As the mean proportions of specific memories relative to general memories did not differ significantly between the groups, any differences between the memories that were described above were not due to a difference in the specificity of the remembered events.
The main purpose of the present study was to examine the effects of experimental instructions on the frequency and characteristics of IAMs. It addressed the methodological question to what extent experimental procedures that are used to investigate IAMs simulate the naturalistic conditions of experiencing IAMs. Participants were divided into two experimental groups: a group instructed to record only IAMs (the restricted group) and a group instructed to record any spontaneous thoughts (the unrestricted group). This allowed us to manipulate participants’ focus on either memories only or any thoughts that appeared in their consciousness. It is worth noting that both groups were instructed in exactly the same way to report these mental contents as soon as they experienced them.
As expected, and consistent with the 2014 study by Vannucci et al. , the frequency of IAMs was higher among the participants instructed to record only IAMs. Consistent with Vannucci et al.’s results, the type of instruction also influenced the phenomenological characteristics of the memories. Thus, we were able to replicate the main findings of Vannucci et al., using a much larger sample and slightly modified procedures that addressed some of the limitations of their study. We did not completely avoid the word “memory” in the instructions given to the unrestricted group, as memory was included as an example of an involuntary thought, so it is less likely that the lower number of IAMs in that group resulted from a bias toward not reporting memories.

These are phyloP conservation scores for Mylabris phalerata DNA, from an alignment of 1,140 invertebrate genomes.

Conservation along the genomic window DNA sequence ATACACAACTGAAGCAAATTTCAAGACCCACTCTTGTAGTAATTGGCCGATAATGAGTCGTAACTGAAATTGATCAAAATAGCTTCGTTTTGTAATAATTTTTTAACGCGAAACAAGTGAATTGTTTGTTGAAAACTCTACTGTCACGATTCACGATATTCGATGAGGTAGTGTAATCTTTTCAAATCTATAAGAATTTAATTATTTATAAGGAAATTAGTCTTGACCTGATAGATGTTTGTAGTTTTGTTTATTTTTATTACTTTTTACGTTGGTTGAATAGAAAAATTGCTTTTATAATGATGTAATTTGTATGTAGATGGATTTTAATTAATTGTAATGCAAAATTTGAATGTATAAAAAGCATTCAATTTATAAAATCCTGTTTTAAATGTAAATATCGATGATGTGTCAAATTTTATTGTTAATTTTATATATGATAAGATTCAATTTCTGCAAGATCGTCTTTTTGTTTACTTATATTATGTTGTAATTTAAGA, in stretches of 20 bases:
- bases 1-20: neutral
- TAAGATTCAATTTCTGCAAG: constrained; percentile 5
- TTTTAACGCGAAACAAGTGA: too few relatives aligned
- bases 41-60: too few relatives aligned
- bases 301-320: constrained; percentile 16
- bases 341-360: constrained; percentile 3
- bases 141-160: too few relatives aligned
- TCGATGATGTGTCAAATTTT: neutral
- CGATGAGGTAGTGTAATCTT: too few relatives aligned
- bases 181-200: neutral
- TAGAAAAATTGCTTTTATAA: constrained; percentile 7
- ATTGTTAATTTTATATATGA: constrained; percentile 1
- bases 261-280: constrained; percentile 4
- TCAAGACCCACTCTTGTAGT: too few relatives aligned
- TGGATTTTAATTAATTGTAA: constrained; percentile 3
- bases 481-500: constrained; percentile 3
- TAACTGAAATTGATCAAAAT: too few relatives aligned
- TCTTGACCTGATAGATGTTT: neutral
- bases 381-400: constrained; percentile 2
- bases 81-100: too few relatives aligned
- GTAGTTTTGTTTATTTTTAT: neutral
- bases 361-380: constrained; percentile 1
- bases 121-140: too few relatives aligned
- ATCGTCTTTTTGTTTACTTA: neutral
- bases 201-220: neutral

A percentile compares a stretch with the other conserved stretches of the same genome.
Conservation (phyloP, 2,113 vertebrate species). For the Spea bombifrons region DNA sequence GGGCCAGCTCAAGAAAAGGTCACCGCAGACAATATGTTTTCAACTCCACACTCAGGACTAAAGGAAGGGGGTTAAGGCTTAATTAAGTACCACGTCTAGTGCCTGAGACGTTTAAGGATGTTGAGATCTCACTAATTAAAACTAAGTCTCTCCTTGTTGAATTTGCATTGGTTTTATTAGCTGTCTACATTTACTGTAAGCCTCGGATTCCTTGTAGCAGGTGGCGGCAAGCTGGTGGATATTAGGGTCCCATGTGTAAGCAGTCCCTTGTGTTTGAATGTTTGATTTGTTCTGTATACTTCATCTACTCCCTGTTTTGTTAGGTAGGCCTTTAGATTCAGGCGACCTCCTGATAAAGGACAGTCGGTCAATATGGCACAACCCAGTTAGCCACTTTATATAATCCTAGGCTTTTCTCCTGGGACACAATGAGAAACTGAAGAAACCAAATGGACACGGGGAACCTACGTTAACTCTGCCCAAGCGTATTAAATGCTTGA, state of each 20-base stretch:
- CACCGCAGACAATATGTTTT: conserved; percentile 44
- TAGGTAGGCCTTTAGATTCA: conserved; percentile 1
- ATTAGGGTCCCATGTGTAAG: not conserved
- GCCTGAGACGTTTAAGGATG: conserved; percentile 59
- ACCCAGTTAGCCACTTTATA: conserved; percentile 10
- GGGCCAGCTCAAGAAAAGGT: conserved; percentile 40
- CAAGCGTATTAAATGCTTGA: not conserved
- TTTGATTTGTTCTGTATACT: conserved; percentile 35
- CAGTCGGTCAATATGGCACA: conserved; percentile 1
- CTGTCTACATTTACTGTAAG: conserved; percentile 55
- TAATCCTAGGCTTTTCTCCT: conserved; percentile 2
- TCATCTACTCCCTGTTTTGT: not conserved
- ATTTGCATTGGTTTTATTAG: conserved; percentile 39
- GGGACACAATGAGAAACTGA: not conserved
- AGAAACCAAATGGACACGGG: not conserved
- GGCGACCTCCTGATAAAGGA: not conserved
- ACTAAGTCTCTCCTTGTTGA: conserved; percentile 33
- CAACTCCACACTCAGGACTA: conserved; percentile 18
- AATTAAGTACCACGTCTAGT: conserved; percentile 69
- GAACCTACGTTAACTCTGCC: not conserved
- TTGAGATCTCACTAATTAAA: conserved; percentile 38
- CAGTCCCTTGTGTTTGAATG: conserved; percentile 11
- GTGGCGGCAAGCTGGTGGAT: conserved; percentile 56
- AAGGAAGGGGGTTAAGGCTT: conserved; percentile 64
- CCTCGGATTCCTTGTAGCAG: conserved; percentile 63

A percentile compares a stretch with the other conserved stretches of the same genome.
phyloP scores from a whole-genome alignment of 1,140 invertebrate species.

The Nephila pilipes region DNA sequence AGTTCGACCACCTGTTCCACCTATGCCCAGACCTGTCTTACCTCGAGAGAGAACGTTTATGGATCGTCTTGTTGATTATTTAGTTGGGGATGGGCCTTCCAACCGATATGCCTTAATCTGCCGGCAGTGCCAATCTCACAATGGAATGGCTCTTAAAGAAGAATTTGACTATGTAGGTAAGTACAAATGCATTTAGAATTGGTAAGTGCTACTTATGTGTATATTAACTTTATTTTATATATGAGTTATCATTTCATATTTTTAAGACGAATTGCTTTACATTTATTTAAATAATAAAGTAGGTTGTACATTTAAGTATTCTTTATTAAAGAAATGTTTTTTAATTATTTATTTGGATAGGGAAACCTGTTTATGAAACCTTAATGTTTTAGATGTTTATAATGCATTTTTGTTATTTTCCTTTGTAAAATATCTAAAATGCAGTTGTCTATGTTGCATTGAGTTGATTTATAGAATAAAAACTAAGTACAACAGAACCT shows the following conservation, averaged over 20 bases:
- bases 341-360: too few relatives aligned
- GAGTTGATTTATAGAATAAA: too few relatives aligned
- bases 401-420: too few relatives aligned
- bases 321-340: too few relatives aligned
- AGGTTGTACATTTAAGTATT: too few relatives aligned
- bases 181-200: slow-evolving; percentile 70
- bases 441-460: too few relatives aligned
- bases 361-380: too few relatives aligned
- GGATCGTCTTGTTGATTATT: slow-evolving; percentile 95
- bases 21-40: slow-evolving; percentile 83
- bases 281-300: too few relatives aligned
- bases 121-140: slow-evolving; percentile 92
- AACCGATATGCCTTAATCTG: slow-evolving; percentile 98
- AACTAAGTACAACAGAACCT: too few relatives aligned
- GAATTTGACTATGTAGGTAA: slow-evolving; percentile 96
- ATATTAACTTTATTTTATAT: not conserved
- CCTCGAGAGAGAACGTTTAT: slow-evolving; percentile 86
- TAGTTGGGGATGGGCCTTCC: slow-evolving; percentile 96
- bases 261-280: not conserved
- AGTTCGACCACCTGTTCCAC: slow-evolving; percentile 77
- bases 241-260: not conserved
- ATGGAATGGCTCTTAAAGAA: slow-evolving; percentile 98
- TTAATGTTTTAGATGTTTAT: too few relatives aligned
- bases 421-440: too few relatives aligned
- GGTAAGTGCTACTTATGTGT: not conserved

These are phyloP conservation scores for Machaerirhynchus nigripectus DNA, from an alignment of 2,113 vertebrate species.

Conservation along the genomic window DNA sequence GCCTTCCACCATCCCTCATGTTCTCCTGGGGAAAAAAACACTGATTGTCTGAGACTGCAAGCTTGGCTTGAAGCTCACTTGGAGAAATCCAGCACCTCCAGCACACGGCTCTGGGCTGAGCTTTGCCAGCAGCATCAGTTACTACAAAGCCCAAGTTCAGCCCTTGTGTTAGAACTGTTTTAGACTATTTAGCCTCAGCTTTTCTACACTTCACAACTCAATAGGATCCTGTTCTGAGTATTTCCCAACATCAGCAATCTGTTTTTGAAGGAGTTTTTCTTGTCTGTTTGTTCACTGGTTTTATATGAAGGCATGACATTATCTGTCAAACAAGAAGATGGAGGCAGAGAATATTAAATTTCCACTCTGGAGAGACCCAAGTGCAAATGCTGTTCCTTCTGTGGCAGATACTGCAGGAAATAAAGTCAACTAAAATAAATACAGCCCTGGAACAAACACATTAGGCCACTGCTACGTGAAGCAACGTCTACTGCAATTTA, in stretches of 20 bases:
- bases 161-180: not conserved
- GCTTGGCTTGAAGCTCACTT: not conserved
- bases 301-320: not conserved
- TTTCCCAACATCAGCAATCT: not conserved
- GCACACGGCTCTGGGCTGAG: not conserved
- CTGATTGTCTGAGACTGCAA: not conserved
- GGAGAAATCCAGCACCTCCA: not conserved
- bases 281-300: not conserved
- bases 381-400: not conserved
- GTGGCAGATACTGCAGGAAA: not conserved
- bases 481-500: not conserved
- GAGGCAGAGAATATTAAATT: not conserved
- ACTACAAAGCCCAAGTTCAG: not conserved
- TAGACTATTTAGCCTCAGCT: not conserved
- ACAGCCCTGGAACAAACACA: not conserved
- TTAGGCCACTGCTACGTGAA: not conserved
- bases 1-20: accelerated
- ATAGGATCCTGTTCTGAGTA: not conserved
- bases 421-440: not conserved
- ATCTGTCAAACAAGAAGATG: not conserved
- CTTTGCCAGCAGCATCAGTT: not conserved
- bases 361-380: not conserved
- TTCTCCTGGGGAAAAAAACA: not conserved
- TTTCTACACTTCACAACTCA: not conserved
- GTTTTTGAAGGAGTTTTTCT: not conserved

Because we compared the reported memories of the restricted and unrestricted groups in terms of dimensions on which they have not been compared before, our study sheds new light on the mechanisms that underlie the effects of instruction on the number and the properties of IAMs.
First and foremost, our results support Vannucci et al.’s claim  that instructing participants to record only IAMs makes them more likely to engage, to some extent, in the voluntary retrieval of autobiographical memories. The restricted group had significantly higher ratings on the effort scale compared to the unrestricted group, which indicates that the groups differed in terms of how much participants were trying to bring memories to mind. However, this is not to say that the memories in the restricted group were retrieved in a voluntary fashion. While some of them might have not been fully spontaneous (c.a. 7% of them were rated 5–7 on the effort scale), the overall low ratings on the effort scale (M = 2.24, SD = 1.31) suggest that the instruction to report only IAMs did not make participants more inclined to deliberately recall past events. It is important to mention that the means observed in both groups were below 4 on the effort scale and a rating of 4 indicated ‘I was trying a little bit’. Therefore, the results suggest that the instructions focusing on involuntary memories tended to enhance the extent to which participants accidently retrieved IAMs in a goal-oriented fashion (see Vannucci et al., , for a similar argument). The instructions given in the restricted condition seem to have made the process of IAM retrieval more effortful, and thus, less automatic than the instructions in the unrestricted condition. Hence, there was more of an unintentional effort than intentional or deliberate effort to retrieve memories in the restricted group as a result of the instructions.